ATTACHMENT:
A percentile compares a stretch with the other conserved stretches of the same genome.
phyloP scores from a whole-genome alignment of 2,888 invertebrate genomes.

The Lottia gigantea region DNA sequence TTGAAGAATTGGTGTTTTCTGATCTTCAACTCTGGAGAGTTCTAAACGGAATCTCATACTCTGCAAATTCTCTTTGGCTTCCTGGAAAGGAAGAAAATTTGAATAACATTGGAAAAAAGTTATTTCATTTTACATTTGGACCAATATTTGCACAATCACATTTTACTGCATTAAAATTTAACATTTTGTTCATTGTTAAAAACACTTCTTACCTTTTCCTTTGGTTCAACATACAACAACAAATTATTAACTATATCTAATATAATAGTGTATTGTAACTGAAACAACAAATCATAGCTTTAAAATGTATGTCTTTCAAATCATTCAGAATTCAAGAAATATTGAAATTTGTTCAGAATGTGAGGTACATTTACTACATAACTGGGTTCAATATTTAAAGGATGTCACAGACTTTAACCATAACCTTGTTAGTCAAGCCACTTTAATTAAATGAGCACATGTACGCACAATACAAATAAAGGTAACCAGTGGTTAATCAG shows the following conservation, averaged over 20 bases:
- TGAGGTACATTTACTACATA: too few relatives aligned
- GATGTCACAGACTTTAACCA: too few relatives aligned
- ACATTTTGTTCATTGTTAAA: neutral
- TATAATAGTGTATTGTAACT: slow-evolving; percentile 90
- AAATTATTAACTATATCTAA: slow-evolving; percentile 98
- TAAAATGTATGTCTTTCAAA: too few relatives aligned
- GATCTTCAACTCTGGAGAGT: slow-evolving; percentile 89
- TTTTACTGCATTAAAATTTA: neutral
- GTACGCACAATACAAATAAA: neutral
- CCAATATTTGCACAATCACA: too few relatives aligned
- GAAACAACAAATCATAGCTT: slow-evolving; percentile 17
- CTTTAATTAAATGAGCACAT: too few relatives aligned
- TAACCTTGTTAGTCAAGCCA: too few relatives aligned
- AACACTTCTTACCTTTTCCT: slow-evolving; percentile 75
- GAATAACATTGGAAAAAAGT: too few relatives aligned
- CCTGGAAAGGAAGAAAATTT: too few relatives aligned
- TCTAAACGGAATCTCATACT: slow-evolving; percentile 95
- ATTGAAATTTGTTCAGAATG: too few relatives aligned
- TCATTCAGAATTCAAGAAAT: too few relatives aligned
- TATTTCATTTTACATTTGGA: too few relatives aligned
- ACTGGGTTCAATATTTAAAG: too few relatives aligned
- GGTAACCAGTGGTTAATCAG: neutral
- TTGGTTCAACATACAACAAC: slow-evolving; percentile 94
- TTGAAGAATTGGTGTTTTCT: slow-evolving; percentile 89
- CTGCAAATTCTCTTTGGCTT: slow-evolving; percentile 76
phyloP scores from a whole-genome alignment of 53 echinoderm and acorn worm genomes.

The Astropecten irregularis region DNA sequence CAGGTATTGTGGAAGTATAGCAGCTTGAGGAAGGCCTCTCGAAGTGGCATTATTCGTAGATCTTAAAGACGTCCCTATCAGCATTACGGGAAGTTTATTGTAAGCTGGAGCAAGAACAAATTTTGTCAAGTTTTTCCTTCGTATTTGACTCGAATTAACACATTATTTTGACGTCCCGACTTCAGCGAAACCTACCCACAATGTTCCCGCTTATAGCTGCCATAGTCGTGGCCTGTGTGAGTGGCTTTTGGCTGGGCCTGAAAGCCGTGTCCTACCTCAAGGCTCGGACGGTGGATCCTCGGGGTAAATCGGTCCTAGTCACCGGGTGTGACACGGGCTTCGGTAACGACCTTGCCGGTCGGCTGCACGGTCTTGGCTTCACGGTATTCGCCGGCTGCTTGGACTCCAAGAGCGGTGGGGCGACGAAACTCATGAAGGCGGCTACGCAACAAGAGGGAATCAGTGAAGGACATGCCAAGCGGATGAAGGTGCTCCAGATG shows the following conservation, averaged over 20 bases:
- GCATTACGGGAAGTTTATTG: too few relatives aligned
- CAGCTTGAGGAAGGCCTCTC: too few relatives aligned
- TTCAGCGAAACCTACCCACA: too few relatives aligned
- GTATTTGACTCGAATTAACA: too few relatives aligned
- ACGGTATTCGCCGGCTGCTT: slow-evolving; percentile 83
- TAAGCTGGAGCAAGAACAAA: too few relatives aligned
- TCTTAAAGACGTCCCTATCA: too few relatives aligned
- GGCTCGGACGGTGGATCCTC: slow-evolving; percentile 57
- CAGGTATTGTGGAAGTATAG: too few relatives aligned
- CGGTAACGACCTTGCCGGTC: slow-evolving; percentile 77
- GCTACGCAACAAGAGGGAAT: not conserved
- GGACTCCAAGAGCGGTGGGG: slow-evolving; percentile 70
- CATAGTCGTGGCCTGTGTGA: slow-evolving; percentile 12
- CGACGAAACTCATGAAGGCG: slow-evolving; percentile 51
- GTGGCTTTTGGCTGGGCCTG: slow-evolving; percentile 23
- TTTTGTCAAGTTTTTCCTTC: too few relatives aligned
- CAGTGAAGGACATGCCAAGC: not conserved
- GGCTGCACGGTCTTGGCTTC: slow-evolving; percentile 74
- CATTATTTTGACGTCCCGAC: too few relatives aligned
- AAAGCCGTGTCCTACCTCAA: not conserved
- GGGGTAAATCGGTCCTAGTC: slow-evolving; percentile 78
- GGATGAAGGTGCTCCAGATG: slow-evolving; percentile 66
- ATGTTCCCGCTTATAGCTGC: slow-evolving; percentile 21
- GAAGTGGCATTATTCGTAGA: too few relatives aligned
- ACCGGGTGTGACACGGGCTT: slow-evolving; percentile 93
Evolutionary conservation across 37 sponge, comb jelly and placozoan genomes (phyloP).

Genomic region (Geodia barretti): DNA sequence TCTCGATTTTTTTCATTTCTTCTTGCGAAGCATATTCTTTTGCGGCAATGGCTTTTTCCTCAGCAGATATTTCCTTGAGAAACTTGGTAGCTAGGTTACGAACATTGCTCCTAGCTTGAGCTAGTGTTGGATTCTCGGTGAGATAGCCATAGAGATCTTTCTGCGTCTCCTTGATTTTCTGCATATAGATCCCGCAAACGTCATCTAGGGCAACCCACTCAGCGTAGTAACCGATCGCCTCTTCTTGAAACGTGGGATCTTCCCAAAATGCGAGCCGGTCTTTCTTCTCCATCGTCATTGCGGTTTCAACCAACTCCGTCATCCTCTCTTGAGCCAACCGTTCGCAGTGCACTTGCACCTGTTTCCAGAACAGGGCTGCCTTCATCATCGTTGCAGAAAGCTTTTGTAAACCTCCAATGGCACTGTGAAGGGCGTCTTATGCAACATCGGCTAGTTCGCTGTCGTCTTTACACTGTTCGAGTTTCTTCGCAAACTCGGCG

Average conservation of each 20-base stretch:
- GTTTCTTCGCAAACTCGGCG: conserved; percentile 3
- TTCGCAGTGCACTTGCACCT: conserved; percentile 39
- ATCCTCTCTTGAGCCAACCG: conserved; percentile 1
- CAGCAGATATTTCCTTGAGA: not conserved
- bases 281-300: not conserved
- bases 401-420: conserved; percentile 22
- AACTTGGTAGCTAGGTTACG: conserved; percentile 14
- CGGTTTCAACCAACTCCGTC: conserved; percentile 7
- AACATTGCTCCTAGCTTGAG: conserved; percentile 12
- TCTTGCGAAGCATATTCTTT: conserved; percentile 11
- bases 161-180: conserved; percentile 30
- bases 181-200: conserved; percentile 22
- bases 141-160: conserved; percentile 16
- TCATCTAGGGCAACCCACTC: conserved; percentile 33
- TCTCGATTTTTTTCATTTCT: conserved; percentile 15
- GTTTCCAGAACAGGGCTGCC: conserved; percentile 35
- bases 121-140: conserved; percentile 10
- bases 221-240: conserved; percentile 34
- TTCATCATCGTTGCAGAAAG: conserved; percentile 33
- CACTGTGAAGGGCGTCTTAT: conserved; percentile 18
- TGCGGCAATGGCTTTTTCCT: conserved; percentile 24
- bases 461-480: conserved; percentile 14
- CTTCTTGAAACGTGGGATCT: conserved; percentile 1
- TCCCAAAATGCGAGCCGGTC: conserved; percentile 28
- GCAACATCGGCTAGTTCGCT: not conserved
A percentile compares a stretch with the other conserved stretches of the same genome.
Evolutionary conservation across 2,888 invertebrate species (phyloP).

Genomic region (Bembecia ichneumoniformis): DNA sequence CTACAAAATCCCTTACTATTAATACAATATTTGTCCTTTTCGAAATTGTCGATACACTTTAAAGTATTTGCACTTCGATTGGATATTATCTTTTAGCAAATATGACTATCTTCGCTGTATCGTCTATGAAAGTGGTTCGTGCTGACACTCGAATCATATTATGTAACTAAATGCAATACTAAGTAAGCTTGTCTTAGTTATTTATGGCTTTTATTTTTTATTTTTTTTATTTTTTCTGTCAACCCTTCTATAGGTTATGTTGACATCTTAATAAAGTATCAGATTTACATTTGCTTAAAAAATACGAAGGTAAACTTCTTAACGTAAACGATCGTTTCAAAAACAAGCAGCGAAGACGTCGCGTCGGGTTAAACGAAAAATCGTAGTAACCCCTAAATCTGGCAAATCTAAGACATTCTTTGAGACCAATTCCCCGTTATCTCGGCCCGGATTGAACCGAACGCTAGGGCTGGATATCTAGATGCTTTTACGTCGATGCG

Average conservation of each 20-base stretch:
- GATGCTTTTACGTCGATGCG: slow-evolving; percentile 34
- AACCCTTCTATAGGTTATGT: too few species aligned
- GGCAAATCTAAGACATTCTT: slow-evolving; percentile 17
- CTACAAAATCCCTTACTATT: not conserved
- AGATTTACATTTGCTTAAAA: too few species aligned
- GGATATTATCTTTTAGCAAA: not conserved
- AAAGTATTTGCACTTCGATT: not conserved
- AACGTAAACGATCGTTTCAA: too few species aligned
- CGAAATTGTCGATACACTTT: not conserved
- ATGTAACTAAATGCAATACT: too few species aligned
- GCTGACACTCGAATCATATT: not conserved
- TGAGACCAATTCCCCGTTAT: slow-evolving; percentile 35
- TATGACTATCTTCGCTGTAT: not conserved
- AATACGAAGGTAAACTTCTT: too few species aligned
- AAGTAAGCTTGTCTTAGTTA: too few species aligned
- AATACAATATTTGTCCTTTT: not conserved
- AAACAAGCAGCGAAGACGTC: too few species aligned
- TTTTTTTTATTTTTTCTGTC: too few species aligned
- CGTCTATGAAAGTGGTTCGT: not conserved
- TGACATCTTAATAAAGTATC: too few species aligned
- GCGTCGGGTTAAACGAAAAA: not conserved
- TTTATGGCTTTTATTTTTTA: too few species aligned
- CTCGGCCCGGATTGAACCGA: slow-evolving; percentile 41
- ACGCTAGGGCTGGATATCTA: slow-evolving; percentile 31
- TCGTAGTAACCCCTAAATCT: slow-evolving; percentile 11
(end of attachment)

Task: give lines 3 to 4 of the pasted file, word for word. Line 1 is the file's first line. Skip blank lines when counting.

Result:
The Lottia gigantea region DNA sequence TTGAAGAATTGGTGTTTTCTGATCTTCAACTCTGGAGAGTTCTAAACGGAATCTCATACTCTGCAAATTCTCTTTGGCTTCCTGGAAAGGAAGAAAATTTGAATAACATTGGAAAAAAGTTATTTCATTTTACATTTGGACCAATATTTGCACAATCACATTTTACTGCATTAAAATTTAACATTTTGTTCATTGTTAAAAACACTTCTTACCTTTTCCTTTGGTTCAACATACAACAACAAATTATTAACTATATCTAATATAATAGTGTATTGTAACTGAAACAACAAATCATAGCTTTAAAATGTATGTCTTTCAAATCATTCAGAATTCAAGAAATATTGAAATTTGTTCAGAATGTGAGGTACATTTACTACATAACTGGGTTCAATATTTAAAGGATGTCACAGACTTTAACCATAACCTTGTTAGTCAAGCCACTTTAATTAAATGAGCACATGTACGCACAATACAAATAAAGGTAACCAGTGGTTAATCAG shows the following conservation, averaged over 20 bases:
- TGAGGTACATTTACTACATA: too few relatives aligned